The Wise Job Search aims to provide the "Best of the Best" information, resources, and ideas to help you go from "I didn't get the job" to "I start on Monday!"
Have a job search question? Send an email through the Contact page and check back for an article with an answer!

Why Jump Jobs?

Image result for jump jobsMany people looking for a new job, when they are already employed, need to first examine why they are interested in making a change! What are the reasons, and are they good reasons… Why jump jobs?

There are many good reasons to look for a change… and many poor reasons as well. As a recruiter, when I find someone qualified for a position I'm trying to fill, I'd almost always prefer them to be willing to make the move. However, I understand that when I encourage someone to make a change when it's not really in their best interest, I risk losing the opportunity for a strong long-term relationship with them. After some discussion, I will sometimes tell them they are better off passing this opportunity in order to continue their successful career track where they are.

What should you consider before taking the leap? Here are some observations…

Money? Money alone, is rarely a good reason to make a change. More money is virtually never an equitable reward for a poor work situation. Seeing, and facilitating job changes in over 25 years as a recruiter, I've consistently seen people that make a move primarily for more money, leave those new jobs in short order. When it becomes miserable to get up and go to work each day, the extra compensation doesn't seem to matter much. It's also common, that companies with poor work environments pay very well… sometimes it's the only way they can attract people to the organization. So beware!

That's not to say changing jobs for more money is never good. If you've done due diligence on the new organization, and are sure that the environment will be at least as positive for you and your career as your current situation, then making the move for more money can be a great move. Examining the opportunity without the rose colored glasses of a larger paycheck however, is key to making the right choice.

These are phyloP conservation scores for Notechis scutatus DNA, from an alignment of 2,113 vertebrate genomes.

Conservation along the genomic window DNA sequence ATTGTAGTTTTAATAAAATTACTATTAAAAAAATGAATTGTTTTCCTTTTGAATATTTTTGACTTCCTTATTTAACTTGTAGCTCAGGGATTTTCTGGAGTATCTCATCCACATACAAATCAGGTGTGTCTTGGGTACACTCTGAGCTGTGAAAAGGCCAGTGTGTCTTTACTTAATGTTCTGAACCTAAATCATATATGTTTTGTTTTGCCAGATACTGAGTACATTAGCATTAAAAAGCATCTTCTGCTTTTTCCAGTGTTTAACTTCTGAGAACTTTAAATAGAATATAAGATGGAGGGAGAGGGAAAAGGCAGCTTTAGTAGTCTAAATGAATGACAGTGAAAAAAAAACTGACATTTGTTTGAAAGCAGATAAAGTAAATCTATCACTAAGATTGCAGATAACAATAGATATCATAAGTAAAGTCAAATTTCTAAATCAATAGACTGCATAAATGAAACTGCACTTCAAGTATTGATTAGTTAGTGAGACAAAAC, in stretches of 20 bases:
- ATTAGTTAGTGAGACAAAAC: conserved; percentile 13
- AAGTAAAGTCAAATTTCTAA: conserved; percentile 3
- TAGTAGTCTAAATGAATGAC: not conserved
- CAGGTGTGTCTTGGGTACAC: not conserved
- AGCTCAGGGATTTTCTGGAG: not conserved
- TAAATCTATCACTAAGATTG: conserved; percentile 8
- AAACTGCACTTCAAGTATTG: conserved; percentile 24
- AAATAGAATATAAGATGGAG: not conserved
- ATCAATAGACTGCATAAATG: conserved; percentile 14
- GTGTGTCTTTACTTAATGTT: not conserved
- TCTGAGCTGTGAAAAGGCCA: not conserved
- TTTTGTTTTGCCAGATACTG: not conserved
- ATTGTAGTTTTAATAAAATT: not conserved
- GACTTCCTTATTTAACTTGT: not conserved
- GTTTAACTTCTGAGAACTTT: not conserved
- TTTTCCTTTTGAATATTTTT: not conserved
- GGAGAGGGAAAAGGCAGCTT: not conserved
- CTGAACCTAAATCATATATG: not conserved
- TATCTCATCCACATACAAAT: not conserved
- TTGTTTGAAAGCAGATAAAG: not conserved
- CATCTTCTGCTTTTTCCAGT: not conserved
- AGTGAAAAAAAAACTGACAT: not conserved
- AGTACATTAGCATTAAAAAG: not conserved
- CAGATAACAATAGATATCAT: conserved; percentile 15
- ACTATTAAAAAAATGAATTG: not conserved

Frustrated? Temporary frustration in your current role, is not likely to be a good reason for a change. Everyone experiences times in virtually any job when they just don't like going to work each day. Certainly in many jobs it's a basic mismatch between personality and corporate culture. Or it may be stressful or unrealistic work expectations that are not going to change. However, many times it's a temporary set of circumstances that will pass in time. Changing positions during those times often results in jumping from the frying pan into the fire!

It's not at all unusual for someone not to evaluate a new opportunity realistically when their primary motivation is to get out of their current situation. They don't notice the issues that the new opportunity faces, because they believe (usually falsely), that anything has got to be better than what they have now. Every company, and every job has flaws, just as all human beings have flaws. Without checking out a new opportunity realistically, it's very possible to end up in a worse situation than you left. It's often better to ride out a temporary negative set of circumstances that you know, than to jump into negative circumstances you don't know.